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Synchronized block, wait and memory model issues

 
Daniel Iwan
Greenhorn
Posts: 4
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Hi everyone
My first post on JavaRanch ;)

I've been looking for an answer to my question for quite some time. No luck though...

Let's say one thread waits for changes of variable int "state".
First it enters synchronized block synchronized(guard) modifies "state" and releases lock of the guard object via guard.wait().
Now second thread modifies variable "state" also in synchronized block notifies first thread and leaves the block.
First thread resumes from wait() and checks the value of "state"

My question is. Does the "state" variable is being flushed to original location in memory from CPU registers
when wait() is called? In other words does thread 2 sees changes made by thread 1 before calling wait()?

I know that variables are "flushed" when synchronized block is reached and leaved but I'm not sure
about that wait() call. In theory wait() releases lock so all variables that has been modified and are in registers
should be flushed...

To clarify I'm talking about non-volatile variables.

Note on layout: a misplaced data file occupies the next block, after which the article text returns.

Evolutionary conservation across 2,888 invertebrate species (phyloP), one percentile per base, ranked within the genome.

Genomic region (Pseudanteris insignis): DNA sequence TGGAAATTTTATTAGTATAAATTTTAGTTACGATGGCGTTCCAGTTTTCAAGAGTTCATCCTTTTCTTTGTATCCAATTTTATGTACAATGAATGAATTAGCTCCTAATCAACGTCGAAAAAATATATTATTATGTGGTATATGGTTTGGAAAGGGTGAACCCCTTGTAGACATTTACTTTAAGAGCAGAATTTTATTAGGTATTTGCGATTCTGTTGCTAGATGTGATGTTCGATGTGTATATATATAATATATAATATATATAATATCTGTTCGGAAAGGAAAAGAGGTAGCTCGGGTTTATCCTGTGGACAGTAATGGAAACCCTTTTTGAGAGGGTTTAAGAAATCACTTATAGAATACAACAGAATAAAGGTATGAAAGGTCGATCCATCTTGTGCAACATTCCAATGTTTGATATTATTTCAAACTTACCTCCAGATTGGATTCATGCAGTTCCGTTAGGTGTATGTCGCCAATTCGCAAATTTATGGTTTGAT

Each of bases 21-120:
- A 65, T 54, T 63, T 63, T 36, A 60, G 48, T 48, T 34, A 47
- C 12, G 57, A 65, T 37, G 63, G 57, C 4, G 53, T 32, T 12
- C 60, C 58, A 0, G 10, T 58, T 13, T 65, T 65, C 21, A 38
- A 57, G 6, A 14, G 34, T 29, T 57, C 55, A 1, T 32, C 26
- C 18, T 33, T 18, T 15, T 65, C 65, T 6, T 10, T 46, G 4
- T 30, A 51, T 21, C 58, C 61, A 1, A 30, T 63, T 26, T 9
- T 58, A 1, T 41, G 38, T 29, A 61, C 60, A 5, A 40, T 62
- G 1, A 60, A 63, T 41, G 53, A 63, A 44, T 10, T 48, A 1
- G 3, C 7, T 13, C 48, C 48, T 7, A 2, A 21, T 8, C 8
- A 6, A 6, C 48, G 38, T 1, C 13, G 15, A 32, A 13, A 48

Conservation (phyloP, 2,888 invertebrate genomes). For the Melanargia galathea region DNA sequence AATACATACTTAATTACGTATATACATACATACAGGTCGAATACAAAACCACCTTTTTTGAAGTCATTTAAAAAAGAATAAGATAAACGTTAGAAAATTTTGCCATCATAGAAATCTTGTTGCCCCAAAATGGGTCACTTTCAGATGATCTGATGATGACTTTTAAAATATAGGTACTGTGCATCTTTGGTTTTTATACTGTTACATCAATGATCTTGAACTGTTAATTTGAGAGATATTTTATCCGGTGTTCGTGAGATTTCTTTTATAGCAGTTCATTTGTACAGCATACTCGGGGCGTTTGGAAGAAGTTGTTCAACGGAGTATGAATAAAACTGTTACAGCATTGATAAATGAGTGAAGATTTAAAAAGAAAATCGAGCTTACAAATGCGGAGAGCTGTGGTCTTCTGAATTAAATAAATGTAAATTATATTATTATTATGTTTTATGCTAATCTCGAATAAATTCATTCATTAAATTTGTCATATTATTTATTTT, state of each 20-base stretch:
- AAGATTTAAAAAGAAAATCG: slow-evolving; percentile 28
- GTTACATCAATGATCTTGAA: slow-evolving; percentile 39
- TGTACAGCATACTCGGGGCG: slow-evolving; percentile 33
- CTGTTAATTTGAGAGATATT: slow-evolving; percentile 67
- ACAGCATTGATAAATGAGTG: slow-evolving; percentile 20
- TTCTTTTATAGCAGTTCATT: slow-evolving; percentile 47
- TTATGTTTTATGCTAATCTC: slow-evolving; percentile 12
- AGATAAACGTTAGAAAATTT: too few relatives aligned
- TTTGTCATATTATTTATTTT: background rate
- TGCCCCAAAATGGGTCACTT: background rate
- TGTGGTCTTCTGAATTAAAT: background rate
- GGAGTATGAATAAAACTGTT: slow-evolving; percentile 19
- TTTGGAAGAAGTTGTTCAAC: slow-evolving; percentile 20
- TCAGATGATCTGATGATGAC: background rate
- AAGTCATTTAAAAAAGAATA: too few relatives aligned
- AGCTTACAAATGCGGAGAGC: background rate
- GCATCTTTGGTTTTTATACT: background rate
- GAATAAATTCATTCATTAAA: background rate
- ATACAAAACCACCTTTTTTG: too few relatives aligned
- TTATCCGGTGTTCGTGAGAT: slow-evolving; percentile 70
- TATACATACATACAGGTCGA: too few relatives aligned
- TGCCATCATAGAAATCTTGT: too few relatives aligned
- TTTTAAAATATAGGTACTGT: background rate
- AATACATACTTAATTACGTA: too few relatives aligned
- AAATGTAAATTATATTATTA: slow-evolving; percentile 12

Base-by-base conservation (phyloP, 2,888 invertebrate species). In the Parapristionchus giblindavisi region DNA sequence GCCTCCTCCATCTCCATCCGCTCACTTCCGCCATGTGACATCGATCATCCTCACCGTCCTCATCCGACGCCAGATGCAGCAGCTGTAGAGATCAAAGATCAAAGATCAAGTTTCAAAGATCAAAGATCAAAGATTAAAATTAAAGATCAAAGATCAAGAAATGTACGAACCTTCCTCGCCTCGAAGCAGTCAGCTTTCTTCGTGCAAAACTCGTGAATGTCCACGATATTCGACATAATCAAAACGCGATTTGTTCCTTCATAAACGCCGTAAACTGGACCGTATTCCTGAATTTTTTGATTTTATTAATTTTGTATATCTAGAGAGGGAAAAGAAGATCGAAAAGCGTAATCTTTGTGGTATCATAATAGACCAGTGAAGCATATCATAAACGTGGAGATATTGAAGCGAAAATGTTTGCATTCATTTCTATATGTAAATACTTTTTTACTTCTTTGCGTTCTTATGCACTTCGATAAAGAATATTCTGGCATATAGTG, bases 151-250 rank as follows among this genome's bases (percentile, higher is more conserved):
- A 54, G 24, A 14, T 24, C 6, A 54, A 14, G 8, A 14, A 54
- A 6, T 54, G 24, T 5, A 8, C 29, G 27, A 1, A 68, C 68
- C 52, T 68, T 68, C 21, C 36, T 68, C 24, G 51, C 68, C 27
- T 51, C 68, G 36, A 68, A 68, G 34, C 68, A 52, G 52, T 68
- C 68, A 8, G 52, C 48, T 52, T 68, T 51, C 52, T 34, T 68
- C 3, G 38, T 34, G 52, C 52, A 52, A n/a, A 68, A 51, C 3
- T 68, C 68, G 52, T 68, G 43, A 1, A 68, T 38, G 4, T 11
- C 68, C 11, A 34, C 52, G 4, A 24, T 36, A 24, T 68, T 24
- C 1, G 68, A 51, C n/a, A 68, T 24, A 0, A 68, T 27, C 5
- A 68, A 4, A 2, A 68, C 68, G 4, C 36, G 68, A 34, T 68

Hope you can help me
Cheers
 
Jeff Storey
Ranch Hand
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Daniel,

Your thought is correct. The memory is guaranteed to be flushed when a monitor is released, and wait does cause the monitor to be released. Another way to think of it is that when thread1 calls notify it must be in the synchronized block. So it must leave the synchronized block before thread2 can wake up and read the state variable. And when thread1 leaves the synchronized block, the memory will be flushed. I'm not sure of the exact semantics as to if it gets flushed when wait is called or when thread1 leaves the synchronized block or both, but the end result is that thread2 will see the updated value written by thread 1.

Jeff
 
Monu Tripathi
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Android Eclipse IDE Java
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Not sure if you have gone through the following already. Eitherways, what you have asked, IMO, has been addressed in the Visibilty Section of this page.

In essence, releasing a lock forces a flush of all writes from working memory employed by the thread, and acquiring a lock forces a (re)load of the values of accessible fields.


Hope that helps.
 
Daniel Iwan
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Cheers guys

That helps a lot

And thanks for the link Monu. Really helpful
 
Monu Tripathi
Rancher
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you're welcome!
 
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